Zora Neale Hurston And Maya Angelou: Influential Writers Of The 20th Century

758 words - 4 pages

Zora Neale Hurston and Maya Angelou are arguably the most influential writers of the mid 20th century . Their work has inspired young African Americans to have more confidence in their own abilities. Their work has also been studied and taught countless times in many schools across the U.S. But the main reason why their work is considered classics in American literature; is because their work stands as testament to the treatment, and struggles of African Americans in the mid 20th century America.
Zora Neale Hurston was born in Notasulga Alabama on, January 7, 1891. When she was a little girl her family moved to the now iconic town of Eatonville Florida. She was fifth child of eight of John Hurston and Lucy Ann Hurston. Eatonville was one of the first all-black towns to be established in the United States. Zora’s interest in literature was piqued when a couple of northern teachers, came to Eatonville and gave her books of folklore and fantasy. After her mother died, her father and new stepmother sent her to a boarding school. In 1918 Hurston began her undergraduate studies at Howard University. While there, she took courses in Spanish, English, Greek and public speaking and earned an associate's degree in 1920. Zora left Howard in 1924 and in 1925 was offered a scholarship by Barnard College, where she was the college's only African American student. In 1927, Zora married Herbert Sheen, a jazz musician and former classmate at Howard, but sadly the marriage ended in 1931. Zora received her B.A. in anthropology in 1928, when she was 37.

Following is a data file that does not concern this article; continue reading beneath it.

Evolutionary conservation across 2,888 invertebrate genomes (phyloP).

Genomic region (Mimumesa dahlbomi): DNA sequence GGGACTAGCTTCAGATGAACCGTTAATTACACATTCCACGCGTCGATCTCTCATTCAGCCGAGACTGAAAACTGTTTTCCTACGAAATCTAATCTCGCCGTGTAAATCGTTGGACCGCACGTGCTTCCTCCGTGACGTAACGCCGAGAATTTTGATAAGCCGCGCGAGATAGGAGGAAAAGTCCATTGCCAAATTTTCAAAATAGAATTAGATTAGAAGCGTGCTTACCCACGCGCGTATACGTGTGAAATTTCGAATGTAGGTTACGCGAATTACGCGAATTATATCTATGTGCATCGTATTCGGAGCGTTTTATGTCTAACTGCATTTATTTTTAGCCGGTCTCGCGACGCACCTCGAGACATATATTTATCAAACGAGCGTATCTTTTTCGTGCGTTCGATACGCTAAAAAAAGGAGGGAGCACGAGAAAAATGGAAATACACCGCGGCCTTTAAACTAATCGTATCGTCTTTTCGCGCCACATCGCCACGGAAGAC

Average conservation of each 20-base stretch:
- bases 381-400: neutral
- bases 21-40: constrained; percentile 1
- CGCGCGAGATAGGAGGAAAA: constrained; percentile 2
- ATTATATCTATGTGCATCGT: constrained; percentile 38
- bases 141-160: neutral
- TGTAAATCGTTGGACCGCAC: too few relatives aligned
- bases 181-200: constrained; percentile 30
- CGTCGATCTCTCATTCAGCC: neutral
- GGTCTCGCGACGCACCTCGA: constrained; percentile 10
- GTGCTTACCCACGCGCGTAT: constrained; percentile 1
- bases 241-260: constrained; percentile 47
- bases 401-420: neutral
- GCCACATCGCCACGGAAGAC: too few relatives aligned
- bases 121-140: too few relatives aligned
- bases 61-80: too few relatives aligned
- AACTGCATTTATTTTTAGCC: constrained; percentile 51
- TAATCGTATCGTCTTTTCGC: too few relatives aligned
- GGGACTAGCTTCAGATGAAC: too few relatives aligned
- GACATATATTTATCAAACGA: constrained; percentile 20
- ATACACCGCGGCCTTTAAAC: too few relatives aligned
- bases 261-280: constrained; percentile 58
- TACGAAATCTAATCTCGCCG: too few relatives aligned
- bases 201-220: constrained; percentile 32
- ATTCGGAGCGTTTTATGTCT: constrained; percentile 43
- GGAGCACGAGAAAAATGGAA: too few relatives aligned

Huston’s literary achievements and her impact on American literature forever is still seen today. When Hurston arrived to New York City the Harlem Renaissance was well under way; and soon she would find herself in the center of it all. One of Hurston’s well known short stories, “How it Feels to Be Colored Me,” was first published in 1928. Her most popular novel, Their Eyes Were Watching God, was published in 1937. Hurston's work has always been put up for controversy for decades for a number of cultural and political reasons. Hurston’s recognition took off unfortunately after she died...

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